[Python-Dev] Decimal data type issues

Tim Peters tim_one at email.msn.com
Fri Apr 16 00:17:24 EDT 2004

[Facundo Batista, on whether to limit exponent magnitude]
> The feeling previous to this mail was that an artificial limit was silly
> if you don't gain nothing.
> Here are three valuable reasons for keep the limits.
> So, if nobody opposes strongly, I'll put these reasons in the PEP and
> keep the limit.

I'm only +0 on keeping the limits, btw -- I think they do more good than
harm, but it's not going to kill us either way.


> Until now, Decimal does not uses context in creation time (with creation
> I mean when you create an object instantiating the class).
> This allows to not lose any information at creation time, and only use
> the context in operations.
> Do you want to change this behaviour?

No, I want to spell the spec's mandatory from-string *operation* (which does
use and affect context, in the specified ways) via an optional bool argument
to the Decimal constructor.  This isn't at all useless, although if you're
only thinking about a money type it may seem that way.  In general
number-crunching, literals may be given to high precision, but that
precision isn't free and *usually* isn't needed:  the operations in the spec
don't round back inputs to current context precision before computing, they
only round outputs after, and digits feeding into computation are expensive.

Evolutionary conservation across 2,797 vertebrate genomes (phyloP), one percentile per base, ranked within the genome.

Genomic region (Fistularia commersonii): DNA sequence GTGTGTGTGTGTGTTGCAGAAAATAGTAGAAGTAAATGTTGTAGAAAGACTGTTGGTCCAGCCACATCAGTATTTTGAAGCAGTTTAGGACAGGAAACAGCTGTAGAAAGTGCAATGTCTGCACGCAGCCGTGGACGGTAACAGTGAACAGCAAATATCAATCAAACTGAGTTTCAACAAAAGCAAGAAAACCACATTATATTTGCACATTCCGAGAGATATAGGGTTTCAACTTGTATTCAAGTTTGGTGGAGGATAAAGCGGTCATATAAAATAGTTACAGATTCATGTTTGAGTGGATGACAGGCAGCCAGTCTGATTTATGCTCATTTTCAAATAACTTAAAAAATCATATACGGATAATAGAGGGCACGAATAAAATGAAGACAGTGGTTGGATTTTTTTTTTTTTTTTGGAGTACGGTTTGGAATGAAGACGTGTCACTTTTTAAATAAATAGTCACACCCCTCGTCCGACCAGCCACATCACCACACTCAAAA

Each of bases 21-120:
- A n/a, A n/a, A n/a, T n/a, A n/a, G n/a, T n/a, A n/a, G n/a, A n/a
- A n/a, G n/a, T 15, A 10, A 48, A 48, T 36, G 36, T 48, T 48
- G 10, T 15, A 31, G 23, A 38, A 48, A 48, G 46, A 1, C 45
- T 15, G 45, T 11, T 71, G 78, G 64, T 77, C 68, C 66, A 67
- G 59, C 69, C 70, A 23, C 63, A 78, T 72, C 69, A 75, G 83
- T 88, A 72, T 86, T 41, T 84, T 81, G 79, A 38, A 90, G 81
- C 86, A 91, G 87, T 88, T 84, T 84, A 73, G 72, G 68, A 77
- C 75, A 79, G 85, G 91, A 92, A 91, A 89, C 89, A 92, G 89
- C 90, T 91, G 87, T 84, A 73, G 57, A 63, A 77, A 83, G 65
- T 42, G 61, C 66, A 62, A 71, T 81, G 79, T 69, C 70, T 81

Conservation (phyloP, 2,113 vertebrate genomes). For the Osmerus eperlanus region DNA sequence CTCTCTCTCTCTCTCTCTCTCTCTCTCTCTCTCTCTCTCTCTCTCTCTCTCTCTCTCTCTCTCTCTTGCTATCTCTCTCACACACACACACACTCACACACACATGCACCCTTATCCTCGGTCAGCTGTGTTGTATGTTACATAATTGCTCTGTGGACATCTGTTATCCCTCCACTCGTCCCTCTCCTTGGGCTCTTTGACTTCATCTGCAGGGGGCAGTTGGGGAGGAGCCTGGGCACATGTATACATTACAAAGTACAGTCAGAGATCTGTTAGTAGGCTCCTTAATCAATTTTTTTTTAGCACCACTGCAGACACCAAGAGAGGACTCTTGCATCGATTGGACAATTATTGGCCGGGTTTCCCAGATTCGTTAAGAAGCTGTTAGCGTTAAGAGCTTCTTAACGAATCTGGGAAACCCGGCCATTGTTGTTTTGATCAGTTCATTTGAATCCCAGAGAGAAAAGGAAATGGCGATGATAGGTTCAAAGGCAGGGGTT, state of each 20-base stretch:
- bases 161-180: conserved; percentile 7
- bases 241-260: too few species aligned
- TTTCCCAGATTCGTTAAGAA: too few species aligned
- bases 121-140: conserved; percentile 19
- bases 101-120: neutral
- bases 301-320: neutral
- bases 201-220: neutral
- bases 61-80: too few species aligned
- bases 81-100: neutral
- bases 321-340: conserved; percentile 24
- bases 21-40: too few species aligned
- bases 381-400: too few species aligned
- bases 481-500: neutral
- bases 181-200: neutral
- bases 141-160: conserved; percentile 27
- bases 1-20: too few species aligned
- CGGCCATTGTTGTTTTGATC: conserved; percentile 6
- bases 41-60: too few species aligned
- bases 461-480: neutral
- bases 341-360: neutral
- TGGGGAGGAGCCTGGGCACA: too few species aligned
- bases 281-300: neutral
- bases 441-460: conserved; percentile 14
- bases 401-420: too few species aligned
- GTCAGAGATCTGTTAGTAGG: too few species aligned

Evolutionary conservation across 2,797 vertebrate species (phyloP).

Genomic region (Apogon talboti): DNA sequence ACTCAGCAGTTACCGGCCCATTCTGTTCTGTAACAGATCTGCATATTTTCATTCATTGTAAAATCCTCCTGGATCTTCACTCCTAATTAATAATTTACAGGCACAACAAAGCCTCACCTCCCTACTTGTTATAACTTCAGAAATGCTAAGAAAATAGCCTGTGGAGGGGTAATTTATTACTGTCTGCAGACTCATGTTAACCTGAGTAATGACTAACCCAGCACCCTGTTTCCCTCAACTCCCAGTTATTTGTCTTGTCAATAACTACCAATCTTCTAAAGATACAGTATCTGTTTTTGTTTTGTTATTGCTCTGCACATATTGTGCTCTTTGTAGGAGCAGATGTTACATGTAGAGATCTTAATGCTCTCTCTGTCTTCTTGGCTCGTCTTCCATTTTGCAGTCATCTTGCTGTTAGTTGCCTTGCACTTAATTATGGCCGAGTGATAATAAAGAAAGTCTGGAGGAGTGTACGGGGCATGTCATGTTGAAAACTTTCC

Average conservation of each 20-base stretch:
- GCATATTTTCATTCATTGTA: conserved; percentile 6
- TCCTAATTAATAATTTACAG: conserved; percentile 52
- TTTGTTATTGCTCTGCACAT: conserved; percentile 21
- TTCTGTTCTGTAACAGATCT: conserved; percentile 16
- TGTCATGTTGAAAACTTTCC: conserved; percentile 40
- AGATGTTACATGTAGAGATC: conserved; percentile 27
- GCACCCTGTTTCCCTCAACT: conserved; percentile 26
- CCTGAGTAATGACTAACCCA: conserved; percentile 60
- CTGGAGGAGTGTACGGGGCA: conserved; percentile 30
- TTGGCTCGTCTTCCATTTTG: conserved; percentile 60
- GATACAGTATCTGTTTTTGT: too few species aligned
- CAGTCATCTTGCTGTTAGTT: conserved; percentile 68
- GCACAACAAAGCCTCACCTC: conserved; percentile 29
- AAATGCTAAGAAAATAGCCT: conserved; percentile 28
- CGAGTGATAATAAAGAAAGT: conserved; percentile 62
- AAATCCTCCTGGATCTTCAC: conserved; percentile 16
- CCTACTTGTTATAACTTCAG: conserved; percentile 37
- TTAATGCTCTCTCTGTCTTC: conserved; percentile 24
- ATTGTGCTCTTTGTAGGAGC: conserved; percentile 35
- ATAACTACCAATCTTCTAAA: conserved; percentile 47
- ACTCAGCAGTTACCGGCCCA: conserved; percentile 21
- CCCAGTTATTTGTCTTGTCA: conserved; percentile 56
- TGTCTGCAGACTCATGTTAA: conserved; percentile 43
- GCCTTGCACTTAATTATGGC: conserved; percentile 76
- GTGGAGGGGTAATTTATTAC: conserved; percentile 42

So, in general, a scientific user will usually *not* want all the digits in

    pi = Decimal("3.1415926535897932384626433832795", use_context=True)

to be used.  Instead they'll want to set the working precision once in
context, and have their literals automatically get rounded back to that
precision.  This pattern will be familiar to Fortran77 users, where Fortran
REAL ("single precision") literals are usually given to DOUBLE precision, so
that changing a single IMPLICIT (static typing) statement can make the same
code usable as-is under both REAL and DOUBLE precision.  Decimal supports an
unbounded number of precisions, and so the need for pleasant precision
control is that much more acute (and the spec's from-string operation is one
aid toward that end).


[on what repr() should do]
> The only issue *I* see here, is that you don't have a clear
> representation of the internals of the object,

But nobody cares except implementers.  I'm perfectly happy to introduce an
.as_tuple() method for them.  

More generally, Python should (eventually, not necessarily at the start)
implement an extension to context, specifying the desired str() and repr()
behavior.  One size doesn't fit all, and context is the natural place to
record individual preferences.

Against "one size doesn't fit all", everyone can at least *understand* the
to-sci-string format, while only a handful will ever be able to read the
tuples with ease.

> but yes, you have an exact representation of that number. Let me
> show an example:

There are more in the spec (for those interested).

> >>> d = Decimal.Decimal((1, (1,2,3,4,0), 1))
> >>> d
> Decimal( (1, (1, 2, 3, 4, 0), 1L) )
> >>> d.to_sci_string()
> '-1.2340E+5'
> There you have to count the decimals and use the exponent in the string
> to know what the real exponent is (but I don't know how much important
> this is).

It's not important to end users; indeed, trying to tell most of them that
"the real exponent" *isn't* 5 would be difficult.

For most people most of the time, after entering 12345.67, output of
Decimal("12345.67") will be much more understandable than output of 

    Decimal( (0, (1, 2, 3, 4, 5, 6, 7), -2) )

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